Travelling in Bangladesh: When everything goes wrong

Some days, everything just seems to go wrong.

Some days you get sick. Some days you get lost. And some days your train crashes in the middle of the night in a dangerous border town and you're left to fight for a spot on a bus to drive along the world's scariest road to try to get yourself to the airport to be able to leave the place.

Right now it really is the middle of the night, my train really has crashed in a dangerous border town, and I'm trying to figure out how to get myself on a bus towards Dhaka so I can get to the airport and get out of here.

I could have just taken the bus all the way from Chittagong to the capital, except I'd done that on the journey down and I scared the life out of myself. My friend in the southern city had advised me to sit towards the back of the bus and not look out the window – advice I'd not followed and immediately regretted once I'd realised the bus was going to career down the wrong side of the highway for most of the trip, locked in a constant game of chicken with anything that dared drive on its own side of the road. Unfortunately this comprised mostly of other buses and trucks, rendering the journey a seven-hour descent into nerve-shredding hell. 

So I didn't really want to do that again. Instead, I'd opted to take the night train, a gentle, click-clacking meander through the Bangladeshi countryside, a journey during which I would sleep most of the way and wake up refreshed and ready to fly by the time we pulled up in Dhaka.

At least, that had been the plan. The dream was shattered the moment I stepped onto the train and realised I'd failed to book a sleeper cabin – instead, I'd be spending the night bolt upright on a hard seat. I also realised that the blazing cabin lights weren't going to be extinguished, meaning I'd have to tie a jumper over my face if I hoped to get even the smallest slice of shut-eye.

Three or four hours passed, maybe five. The jumper was fixed firmly over my face. The train was creaking along. 

And then – crash.

A massive jolt. A few cries from the passengers. I peeled the jumper away and was met with pitch darkness, with people milling in the aisles, speaking Bengali, trying to figure out what had happened.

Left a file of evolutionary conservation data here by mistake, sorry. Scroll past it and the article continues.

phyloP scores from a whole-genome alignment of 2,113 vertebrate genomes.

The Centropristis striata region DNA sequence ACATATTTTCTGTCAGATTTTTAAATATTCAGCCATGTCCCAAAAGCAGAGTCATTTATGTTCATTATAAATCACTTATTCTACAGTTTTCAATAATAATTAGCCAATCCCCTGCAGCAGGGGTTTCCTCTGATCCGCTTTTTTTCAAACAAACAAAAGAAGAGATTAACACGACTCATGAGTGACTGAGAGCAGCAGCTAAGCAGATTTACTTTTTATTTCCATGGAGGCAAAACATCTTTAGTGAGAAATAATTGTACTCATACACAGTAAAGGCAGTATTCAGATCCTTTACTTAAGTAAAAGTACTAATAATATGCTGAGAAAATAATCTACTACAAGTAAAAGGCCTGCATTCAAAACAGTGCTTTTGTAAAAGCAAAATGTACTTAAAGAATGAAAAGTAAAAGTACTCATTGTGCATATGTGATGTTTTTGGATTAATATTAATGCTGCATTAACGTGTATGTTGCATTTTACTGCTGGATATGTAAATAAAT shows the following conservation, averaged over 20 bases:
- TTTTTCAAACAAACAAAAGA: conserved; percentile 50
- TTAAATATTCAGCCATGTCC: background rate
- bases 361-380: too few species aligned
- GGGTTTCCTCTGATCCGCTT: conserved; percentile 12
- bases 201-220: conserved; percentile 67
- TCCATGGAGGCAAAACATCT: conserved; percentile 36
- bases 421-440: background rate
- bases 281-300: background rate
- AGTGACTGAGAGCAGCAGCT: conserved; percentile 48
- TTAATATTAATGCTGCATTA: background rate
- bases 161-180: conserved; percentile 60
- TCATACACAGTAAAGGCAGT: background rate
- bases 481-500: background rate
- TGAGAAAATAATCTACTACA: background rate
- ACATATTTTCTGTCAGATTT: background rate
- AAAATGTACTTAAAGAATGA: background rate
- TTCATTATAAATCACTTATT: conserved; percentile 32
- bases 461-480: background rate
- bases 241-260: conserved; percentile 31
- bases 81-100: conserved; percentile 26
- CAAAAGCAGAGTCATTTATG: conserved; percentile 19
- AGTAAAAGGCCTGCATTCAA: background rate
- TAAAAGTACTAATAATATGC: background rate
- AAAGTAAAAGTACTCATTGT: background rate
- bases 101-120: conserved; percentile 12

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Eventually everyone began to file off the train, jumping down onto the tracks. A young Bangladeshi guy must have spotted my confusion. "The train won't go any more," he said. "We have to find a bus."

Some days, everything just seems to go wrong. 

And so here I am somewhere in Bangladesh, backpack on my back, joining a crowd of people walking along the dark railway tracks to the nearest town, hoping for a solution, or a bed. My new friend is walking beside me, not exactly reassuring me.

"This is a bad place," he says, nervously looking around. "It's a border place, lots of smuggling. We should leave here."

Great. I'd love to leave here, but I'm not sure how we're going to make that happen. 

Pretty soon I find out, however, as I follow the crowd into a town, across a few streets and into a dark parking lot, where about 20 buses have been pulled up for the night. Fortunately, it appears the drivers of those buses have pulled up for the night inside, so when the crowd descends upon the vehicles and begins banging on the windows, the doors miraculously open and a wave of people shuffles me inside.

The good news: I'm still on my way to Dhaka. The bad news: I'm back on those roads.

I decide to do my old jumper trick again, trying it around my head, blocking out the world that's rushing by, until eventually the sun comes up and we enter the outskirts of Bangladesh's bustling, dusty capital. I get out at the bus station, grab the nearest rickshaw and tell the driver I need to get to the airport.

He smiles, pulls the rattling three-wheeler onto the road, and we're away. Or at least, we're away for a little while. 

A few blocks up the road the rickshaw begins to rattle a lot more then usual, and then cough a few times, and then conk out completely in the middle of the road, a sad little island of mechanical failure in a sea of honking traffic. The driver just turns to me with an apologetic little shrug. We've broken down.

Some days, everything just seems to go wrong.

Have you ever had a day (or longer) travelling when everything went wrong? Post your comments below.

Email: b.groundwater@fairfaxmedia.com.au

Instagram: instagram.com/bengroundwater

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